There are some natural limitations to where cover can be placed on a vehicle heavy map. Here, the roadways had to be left uncluttered so that vehicles were not pushed to the sides of the roads, which was a big no no considering the map was floating out in space. So for the most part, cover for infantry was going to have to be along the edges. I knew this would lead to long sight lines down the roads, but I thought that could work similar to how they worked in Rat’s Nest: players on foot had a number of objects to duck behind and tunnels to step into. Anything that I placed was going to have to serve a whole host of masters: infantry cover, edge blockage for vehicles, sight line occlusion. So object selection and placement was going to be critical.
My first priority was determining where the edges need to be blocked off. I knew already that I wasn’t going to be able to seal everything off, due to the budget and object limitations, so it would be a matter of identifying the areas where vehicles needed safety railings, such as corners, ramps and intersections. The pieces need to be large enough to clearly signal to players in vehicles what the boundaries of the map were. Right away I ruled out heavy use of low railings or blocks, because they weren’t tall enough to call out the edge to drivers, who would be looking at the road ahead, not down. And just as importantly, the map needed to have some high-profile landmarks to distinguish the areas. This would help both with navigation and to make the map more visually appealing.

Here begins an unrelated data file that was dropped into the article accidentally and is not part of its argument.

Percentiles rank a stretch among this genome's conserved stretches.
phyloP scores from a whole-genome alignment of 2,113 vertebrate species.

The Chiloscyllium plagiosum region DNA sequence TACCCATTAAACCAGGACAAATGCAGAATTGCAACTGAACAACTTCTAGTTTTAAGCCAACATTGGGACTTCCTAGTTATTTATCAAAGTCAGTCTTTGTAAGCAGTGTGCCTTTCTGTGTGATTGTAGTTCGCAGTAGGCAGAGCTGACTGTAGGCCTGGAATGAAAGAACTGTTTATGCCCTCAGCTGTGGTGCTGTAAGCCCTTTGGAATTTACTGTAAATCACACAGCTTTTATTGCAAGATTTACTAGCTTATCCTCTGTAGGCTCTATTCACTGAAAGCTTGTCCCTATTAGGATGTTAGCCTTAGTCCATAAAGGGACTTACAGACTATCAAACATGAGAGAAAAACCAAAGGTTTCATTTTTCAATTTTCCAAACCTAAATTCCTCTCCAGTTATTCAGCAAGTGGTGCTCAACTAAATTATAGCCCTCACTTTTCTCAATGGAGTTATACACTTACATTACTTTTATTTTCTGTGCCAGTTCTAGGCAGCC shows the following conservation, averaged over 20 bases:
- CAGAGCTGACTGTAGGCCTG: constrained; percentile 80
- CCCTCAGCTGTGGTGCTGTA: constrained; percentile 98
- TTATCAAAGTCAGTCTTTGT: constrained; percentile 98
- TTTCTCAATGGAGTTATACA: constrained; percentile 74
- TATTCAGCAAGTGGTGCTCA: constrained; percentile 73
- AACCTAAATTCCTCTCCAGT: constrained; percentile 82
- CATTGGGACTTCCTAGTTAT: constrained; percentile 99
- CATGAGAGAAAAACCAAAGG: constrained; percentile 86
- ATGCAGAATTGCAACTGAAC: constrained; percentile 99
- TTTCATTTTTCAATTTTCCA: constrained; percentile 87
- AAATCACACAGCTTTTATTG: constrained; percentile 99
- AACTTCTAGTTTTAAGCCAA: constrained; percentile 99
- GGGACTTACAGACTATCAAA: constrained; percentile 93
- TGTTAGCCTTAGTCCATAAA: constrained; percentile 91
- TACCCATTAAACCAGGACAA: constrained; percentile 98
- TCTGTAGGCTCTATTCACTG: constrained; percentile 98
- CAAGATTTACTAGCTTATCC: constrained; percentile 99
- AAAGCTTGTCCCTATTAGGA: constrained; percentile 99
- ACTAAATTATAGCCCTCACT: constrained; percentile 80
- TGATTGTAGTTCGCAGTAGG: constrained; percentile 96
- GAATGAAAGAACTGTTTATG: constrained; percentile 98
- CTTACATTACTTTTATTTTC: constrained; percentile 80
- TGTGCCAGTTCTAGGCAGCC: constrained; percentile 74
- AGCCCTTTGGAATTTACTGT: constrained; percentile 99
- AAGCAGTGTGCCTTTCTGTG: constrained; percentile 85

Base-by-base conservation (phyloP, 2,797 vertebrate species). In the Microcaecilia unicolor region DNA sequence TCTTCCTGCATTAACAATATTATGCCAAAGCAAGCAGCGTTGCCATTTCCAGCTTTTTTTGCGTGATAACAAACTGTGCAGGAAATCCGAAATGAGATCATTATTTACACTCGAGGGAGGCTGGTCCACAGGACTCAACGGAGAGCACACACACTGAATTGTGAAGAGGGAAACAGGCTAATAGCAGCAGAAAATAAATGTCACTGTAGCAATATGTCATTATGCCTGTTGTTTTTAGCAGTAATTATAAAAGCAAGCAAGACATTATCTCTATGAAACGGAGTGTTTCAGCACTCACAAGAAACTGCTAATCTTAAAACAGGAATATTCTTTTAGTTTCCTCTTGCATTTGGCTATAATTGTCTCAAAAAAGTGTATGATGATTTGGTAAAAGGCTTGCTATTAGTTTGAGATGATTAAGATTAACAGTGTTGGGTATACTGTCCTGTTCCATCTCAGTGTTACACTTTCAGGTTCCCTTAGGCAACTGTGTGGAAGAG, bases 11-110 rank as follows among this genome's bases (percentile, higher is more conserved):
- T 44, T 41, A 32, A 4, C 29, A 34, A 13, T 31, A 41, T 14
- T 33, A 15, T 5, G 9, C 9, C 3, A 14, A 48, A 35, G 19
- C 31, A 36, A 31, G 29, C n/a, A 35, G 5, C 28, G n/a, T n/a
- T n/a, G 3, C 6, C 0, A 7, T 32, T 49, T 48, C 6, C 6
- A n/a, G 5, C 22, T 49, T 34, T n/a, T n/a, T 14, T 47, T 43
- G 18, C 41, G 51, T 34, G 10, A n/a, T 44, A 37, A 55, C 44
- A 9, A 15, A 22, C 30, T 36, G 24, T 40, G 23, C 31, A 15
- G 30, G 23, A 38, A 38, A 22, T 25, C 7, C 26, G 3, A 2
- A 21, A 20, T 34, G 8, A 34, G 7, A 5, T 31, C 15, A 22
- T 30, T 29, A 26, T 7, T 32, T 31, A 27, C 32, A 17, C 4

I started working on the base approach along the down ramp, as that would be a critical area of the map to get right. After shuffling through some of the larger objects on hand, I settled on the Pyramid building structure, flipped onto its side. This sealed off the entire length of the block, provided a tunnel along the inside, and cut a nice tall profile along the sides. Augmenting the side with a ramp meant infantry could step up and down the ramp in back to slip in and out of sight from the base, and the combination didn’t push too far into the center of the road. And to the extent that it did, the ramp was low enough and the tunnel wide enough for a Warthog to navigate over or through both comfortably. The inside of the tunnel curved outward, so players inside it were sheltered from view from most of the base. Across from the pyramid, I extended the road for infantry with a side bridge and a tunnel in the center to duck into.